Houses in Wayne
Darlene Hawley – The first home built in our community was a log house built by George M. Johnson in 1824 and was used as his home as well as a tavern which could house and feed voyagers traveling the old Sauk Trail or Chicago Road (Michigan Avenue) from Detroit westward toward Chicago. From that simple log cabin, a village grew over the years into the City of Wayne and became home to you and me. Over the years the style and architecture of our houses has changed remarkably.
Today, as you travel throughout our community shopping, running errands, visiting friends, attending church, enjoying our library and recreation center or any number of other ventures our daily lives require, you might be struck by the variety of neighborhoods and houses that fill our six square mile city. From east to west and north to south you will find many different styles of homes filling many different neighborhoods. If you could go back in time prior to the early 1960’s and visit our downtown area you would be amazed at the number of beautiful large old homes which were built in the late 1800’s and lined the streets of early Wayne. Otis Warner, a well known carpenter in our village was responsible for building many of the buildings and houses in early Wayne. The Moore family owned a large home in downtown Wayne which in later years became Carpenter Hospital where many Wayneites were born or received health care. The George H. Stellwagen house was located on Monroe Street facing the Village Park. This huge home had a large porch with balcony over it and a third floor which held a ballroom. Another house in town was actually three buildings that were combined to form a large home complete with picket fence. The owner eventually had a local builder duplicate the house exactly as it was on property west of town. Unfortunately, most of these beautiful houses were lost to urban renewal in the 1960’s. There are still a number of one and two story frame homes in our older neighborhoods which were built well over a hundred years ago. You can observe these on streets north and south of the railroad tracks and along Wayne Road toward Van Born as well as in the neighborhoods east and west of Wayne Rd.
Many of our large subdivisions were built in the early 1940’s when there was a shortage of houses as people came to the Detroit area to work in the war plants and later as soldiers returned home from the war. The subdivisions built between Fourth Street and Howe Road and Forest and Van Born were one of these subdivisions on the south side of the city. I grew up there where many families with young children lived providing me and my siblings with many playmates. We all enjoyed the parks built for us and situated around the neighborhoods. Another similar subdivision was built to the east between Venoy and Merriman south of the railroad tracks. Later, in the 1950’s, a large subdivision called Thinbark was built north west of downtown Wayne, east of Newburgh and on the south side of Glenwood. Most of the homes in these various subdivisions were frame or brick bungalows and all had about the same floor plans.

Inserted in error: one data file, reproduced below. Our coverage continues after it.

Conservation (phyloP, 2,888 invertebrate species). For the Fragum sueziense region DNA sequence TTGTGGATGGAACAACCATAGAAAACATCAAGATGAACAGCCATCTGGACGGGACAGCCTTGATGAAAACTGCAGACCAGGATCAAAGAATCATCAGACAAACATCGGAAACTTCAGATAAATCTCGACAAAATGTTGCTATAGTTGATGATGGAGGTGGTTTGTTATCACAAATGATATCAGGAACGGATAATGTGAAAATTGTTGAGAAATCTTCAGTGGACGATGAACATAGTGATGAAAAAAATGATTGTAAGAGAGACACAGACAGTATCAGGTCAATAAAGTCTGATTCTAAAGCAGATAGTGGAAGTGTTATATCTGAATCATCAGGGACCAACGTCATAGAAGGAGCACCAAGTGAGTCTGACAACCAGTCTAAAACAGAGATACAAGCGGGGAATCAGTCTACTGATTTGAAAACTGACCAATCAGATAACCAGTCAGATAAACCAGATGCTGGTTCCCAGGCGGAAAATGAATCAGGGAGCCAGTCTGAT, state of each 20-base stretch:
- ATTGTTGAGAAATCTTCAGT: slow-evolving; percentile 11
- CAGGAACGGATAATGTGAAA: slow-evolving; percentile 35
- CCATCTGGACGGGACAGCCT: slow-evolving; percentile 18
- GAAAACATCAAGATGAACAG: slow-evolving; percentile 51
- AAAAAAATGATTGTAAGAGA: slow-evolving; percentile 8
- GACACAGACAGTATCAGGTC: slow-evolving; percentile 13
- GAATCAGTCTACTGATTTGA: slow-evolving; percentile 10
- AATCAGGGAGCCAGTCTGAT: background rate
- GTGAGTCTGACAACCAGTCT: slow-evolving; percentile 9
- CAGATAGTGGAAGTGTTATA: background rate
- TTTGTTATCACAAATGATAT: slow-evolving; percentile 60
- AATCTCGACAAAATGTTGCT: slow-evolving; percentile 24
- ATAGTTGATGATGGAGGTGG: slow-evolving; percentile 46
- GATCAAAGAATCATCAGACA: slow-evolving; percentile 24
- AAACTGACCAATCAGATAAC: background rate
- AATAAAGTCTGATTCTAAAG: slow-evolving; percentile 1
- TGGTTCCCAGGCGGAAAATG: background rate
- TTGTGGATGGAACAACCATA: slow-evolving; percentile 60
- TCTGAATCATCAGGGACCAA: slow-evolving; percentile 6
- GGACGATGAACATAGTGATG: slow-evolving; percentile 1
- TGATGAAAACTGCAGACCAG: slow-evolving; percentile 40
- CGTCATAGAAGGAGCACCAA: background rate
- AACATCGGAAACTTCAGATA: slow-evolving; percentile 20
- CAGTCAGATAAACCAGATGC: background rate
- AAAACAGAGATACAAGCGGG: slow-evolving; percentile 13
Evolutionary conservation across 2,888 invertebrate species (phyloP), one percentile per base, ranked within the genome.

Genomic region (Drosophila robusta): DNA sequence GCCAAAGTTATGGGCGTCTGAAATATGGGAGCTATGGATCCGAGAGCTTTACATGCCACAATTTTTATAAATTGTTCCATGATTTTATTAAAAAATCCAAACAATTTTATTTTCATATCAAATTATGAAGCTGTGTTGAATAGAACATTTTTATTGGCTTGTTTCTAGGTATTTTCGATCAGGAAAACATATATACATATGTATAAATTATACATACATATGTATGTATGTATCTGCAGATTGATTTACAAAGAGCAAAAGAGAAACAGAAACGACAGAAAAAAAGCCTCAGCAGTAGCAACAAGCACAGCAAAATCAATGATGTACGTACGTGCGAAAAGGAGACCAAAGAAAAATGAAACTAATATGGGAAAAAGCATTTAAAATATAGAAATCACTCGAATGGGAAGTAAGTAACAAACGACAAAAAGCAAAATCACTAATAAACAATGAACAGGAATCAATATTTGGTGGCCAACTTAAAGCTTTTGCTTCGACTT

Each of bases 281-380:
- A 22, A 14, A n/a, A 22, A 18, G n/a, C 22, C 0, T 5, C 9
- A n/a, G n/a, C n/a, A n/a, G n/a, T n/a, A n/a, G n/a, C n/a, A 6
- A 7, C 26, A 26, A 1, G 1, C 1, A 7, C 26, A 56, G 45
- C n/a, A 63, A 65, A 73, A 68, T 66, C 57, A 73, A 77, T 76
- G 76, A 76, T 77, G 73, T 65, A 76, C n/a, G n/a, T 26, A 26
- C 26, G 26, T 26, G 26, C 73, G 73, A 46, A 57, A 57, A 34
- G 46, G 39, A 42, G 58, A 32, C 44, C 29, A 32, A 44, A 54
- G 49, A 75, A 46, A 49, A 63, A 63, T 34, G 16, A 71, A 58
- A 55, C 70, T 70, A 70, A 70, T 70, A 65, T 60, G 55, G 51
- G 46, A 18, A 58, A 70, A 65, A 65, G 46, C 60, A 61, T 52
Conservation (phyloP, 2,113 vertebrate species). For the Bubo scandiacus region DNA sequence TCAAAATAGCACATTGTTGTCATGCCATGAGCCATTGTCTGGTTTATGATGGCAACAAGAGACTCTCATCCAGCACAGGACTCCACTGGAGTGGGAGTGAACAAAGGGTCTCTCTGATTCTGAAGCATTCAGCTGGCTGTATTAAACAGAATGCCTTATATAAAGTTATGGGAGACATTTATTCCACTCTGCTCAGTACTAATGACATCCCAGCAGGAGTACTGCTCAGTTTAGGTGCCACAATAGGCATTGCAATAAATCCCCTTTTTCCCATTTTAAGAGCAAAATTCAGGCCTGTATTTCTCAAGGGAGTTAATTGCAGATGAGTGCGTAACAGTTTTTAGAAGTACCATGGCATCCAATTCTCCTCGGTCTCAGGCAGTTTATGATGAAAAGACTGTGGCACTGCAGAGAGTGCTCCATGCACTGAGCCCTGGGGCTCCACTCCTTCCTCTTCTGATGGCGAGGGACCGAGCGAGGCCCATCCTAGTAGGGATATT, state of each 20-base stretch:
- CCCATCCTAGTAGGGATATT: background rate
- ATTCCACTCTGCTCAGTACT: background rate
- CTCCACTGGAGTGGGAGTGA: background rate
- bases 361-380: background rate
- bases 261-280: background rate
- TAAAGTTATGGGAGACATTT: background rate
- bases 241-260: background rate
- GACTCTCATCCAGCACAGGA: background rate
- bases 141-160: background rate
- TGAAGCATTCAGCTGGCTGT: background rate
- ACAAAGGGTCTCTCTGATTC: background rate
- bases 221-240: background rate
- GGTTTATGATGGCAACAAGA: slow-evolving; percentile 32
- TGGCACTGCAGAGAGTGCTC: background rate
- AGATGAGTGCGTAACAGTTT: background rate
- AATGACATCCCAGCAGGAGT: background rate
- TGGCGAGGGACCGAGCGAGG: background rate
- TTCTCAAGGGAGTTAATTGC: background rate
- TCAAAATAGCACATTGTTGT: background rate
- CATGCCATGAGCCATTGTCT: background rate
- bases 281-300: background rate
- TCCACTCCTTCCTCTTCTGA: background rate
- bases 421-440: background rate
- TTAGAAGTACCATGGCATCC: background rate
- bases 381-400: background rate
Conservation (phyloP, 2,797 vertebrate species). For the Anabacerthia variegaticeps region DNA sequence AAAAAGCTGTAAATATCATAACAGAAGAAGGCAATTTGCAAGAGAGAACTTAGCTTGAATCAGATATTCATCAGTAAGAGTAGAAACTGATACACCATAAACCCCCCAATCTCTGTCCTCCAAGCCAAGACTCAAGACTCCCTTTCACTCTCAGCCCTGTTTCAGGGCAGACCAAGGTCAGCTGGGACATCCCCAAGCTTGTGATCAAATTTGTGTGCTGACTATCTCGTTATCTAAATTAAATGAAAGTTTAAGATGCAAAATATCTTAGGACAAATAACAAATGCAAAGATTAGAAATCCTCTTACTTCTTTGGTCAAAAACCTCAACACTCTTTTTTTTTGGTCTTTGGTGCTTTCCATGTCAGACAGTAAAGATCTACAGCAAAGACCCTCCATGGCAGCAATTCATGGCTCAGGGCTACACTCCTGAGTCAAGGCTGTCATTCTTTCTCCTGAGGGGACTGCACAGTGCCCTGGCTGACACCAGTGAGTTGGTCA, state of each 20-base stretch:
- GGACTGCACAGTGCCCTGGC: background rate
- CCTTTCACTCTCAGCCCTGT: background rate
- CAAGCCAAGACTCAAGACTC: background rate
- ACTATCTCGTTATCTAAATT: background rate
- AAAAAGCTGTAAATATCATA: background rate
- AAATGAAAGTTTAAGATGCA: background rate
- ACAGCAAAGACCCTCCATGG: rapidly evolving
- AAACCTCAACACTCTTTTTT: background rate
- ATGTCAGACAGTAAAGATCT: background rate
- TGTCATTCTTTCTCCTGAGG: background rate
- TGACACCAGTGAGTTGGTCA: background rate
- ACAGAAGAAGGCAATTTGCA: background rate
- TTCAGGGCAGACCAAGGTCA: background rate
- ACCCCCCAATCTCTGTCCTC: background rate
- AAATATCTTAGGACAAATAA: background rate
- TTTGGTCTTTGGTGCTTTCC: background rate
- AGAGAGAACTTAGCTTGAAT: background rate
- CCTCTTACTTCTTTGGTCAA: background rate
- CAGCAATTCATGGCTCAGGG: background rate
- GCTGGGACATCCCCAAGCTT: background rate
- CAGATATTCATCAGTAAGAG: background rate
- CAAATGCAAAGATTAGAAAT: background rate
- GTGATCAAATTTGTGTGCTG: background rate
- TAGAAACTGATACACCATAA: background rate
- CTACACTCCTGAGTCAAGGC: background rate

An older neighborhood in Wayne is located on the tree streets Chestnut, Elm and Ash ) and is located north of the river between Clark Street and Fourth Street. Here are custom built homes built primarily in the early to mid 1900s. They are a variety of architectural styles and sizes in this area. The eastern section is called the Langworthy Subdivision after the Langworthy family who had a farm on this property long ago. Some of the homes in this area are called “kit” homes or “mail order” homes. In the early 1900’s a number of companies such as Sears and Roebuck, Montgomery Ward, Aladdin, Van Tine, and Lewis offered catalogues of homes which could be ordered and shipped in upwards of 30,000 pieces to your local train station. It came with a 75 page instruction book which gave step by step directions on construction and a promise that “a man of average ability” could put the house together and have it ready for occupancy in 90 days. It was like a giant puzzle where each piece was stamped with the company name and a number that identified where that piece belonged in the house. These homes were sold and built all over our country. Between 1908 and 1940, Sears alone sold 70,000 of these homes across the nation. There are a number of these homes in Wayne. Several books have been written on how to find and identify these unique houses.
Another neighborhood of houses of a variety of styles and sizes is located south of the river, west of Elizabeth and north of Michigan Avenue. It is a lovely neighborhood of tree lined streets and unique homes. Besides all of the many styles of houses in the neighborhoods of our community, many families live in condominiums and apartments as well. There is something for everyone in Wayne. As Christmas approaches, it is a good opportunity to travel throughout the neighborhoods of our city and observe how many homeowners decorate their homes in the spirit of the holidays showing off their lovely houses. Take a ride through our six square miles and enjoy the view this holiday season. (Some information for this article taken from “The City of Wayne” by Valerie Latzman and “Michigan’s US-12 Heritage Trail” by Saborio and Kosky.)